Because interest rates on alternative assets had risen, the rates on the subsequent loans were increased to keep them competitive, to 4 percent on the second loan and 4
The bonds were negotiable, with coupons cashable every six months. Although their term was thirty years, they were callable after fifteen. The lowest denomination available was $50. 4 This, it seemed to some, would put them out of reach for the general public. The average compensation of a production worker in manufacturing was approximately 35 cents per hour at the time. Fifty dollars would require two weeks of wages. But there was an obstacle to issuing lower denominations: the government did not want to deal with the administrative cost of tracking ownership, so it designated Liberty Bonds as “bearer bonds.” These are securities that belong to whoever is holding them at the time rather than one registered owner. Had bearer bonds been issued in small denominations, they could be used like currency to purchase goods, thereby defeating McAdoo’s reason for refusing to print money. They would be money.
In all, there were four Liberty Loan drives initiated during the war and a fifth “Victory Loan” announced after the armistice
A 25? War Savings Thrift Stamp, 1918. These were collected and used to buy a $50 Liberty Bond.(Courtesy of The Joe I. Herbstman Memorial Collection of American Finance)
McAdoo found another way to make the bonds affordable. He introduced an installment plan. Even the poorest could purchase “War Thrift Stamps,” which cost only 25 cents. 5 The Treasury Department called them “little baby bonds,” and like the Liberty Bonds, they earned interest. The stamps were pasted on a card until sixteen had been collected, at which point they were exchanged for a $5 stamp called a “War Savings Stamp.” These were affixed to a “War-Savings Certificate” which also earned interest. When ten $5 stamps were collected, the certificate could be exchanged for a $50 Liberty Bond. The key to this scheme was that the certificate was registered to its owner and could be cashed only by the person whose name was inscribed on the certificate. That made the certificate non-negotiable.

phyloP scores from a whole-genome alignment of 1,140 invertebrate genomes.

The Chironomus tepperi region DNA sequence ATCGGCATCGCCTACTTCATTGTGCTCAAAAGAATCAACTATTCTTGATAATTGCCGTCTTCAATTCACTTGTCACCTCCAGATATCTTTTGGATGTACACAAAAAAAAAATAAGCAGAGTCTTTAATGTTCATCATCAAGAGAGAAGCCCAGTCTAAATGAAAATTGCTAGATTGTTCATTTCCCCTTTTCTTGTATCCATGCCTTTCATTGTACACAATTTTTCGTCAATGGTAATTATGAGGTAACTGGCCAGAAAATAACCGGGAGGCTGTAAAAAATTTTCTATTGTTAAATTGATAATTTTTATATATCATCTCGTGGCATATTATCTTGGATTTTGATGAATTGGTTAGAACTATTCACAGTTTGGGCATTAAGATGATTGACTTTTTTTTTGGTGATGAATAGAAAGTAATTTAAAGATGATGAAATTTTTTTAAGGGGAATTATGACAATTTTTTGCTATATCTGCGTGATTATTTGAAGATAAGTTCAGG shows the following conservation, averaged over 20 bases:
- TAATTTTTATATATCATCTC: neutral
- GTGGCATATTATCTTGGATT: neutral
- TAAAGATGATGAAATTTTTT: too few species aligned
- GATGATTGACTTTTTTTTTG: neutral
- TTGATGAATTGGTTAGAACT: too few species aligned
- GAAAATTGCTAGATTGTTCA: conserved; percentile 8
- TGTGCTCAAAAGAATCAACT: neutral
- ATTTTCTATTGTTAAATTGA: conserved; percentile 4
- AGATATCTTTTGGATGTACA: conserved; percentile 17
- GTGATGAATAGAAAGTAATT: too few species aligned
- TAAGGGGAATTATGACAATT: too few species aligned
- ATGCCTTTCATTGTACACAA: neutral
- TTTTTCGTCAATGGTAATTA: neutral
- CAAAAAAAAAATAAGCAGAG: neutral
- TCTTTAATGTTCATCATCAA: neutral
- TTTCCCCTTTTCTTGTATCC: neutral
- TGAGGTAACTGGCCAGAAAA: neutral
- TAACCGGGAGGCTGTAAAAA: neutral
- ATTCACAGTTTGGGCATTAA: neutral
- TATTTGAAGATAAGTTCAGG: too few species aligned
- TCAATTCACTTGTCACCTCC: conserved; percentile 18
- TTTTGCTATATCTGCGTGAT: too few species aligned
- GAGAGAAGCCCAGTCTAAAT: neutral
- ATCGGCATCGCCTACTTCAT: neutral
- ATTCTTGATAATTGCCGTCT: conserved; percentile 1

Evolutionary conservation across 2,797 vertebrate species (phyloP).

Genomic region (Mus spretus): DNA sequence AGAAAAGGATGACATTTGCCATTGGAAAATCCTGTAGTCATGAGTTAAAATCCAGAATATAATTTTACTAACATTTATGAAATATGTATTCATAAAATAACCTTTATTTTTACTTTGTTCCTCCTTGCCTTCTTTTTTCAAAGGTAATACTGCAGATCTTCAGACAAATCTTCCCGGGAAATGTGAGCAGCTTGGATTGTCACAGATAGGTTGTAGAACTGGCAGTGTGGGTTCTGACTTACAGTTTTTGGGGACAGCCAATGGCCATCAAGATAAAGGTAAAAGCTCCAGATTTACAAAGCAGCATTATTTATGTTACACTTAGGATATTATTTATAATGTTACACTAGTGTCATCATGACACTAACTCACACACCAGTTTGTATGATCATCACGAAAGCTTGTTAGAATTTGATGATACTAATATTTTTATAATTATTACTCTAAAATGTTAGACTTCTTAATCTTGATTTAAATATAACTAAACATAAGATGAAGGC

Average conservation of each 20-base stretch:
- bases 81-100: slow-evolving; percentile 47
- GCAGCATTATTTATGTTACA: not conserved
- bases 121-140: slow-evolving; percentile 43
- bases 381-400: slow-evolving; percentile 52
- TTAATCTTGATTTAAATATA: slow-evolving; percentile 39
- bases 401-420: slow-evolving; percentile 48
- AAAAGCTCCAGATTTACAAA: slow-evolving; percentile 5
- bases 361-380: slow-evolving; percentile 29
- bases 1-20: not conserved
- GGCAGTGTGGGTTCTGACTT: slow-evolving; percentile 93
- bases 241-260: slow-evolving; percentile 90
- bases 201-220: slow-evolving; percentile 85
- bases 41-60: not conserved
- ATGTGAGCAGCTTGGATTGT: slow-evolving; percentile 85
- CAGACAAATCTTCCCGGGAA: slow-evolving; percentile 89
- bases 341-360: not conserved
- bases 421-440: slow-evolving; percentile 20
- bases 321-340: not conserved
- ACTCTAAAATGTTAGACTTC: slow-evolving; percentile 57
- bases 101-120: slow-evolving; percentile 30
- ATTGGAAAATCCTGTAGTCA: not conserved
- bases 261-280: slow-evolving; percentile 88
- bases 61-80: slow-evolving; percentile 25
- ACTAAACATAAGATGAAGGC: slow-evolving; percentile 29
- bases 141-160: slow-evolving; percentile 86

Fears of inadequate demand were proved unwarranted. Nationally, that would represent about one in every six households. Subscribers for the smallest amounts were given priority. Large subscribers were rationed. According to the New York Times, John D. Rockefeller, who pledged $15 million, was allotted only “something over $3 million.” Fifty percent of the bonds sold were for the lowest face value, $50; another payday loans in Washington one-third of those sold were for the $100 bond.
The second Liberty Loan, for $3 billion, was open for six weeks and concluded on November 15, 1917. The third and fourth drives were each about a month long in April ($3 billion) and October ($6 billion) of 1918. 25 percent on the third and fourth. All five campaigns were oversubscribed. Purchasers of the first 3.5 percent bonds could exchange their securities for the new higher-yielding bonds.
The loan drives were the subject of the greatest advertising effort ever conducted. The first drive in May 1917 used 11,000 billboards and streetcar ads in 3,200 cities, all donated. During the second drive, 60,000 women were recruited to sell bonds. This volunteer army stationed women at factory gates to distribute seven million fliers on Liberty Day. The mail-order houses of Montgomery Ward and Sears-Roebuck mailed two million information sheets to farm women. “Enthusiastic” librarians inserted four-and-one-half million Liberty Loan reminder cards in public library books in 1,500 libraries. Celebrities were recruited. Charlie Chaplin, ong the most famous personalities in America, toured the country holding bond rallies attended by thousands. 7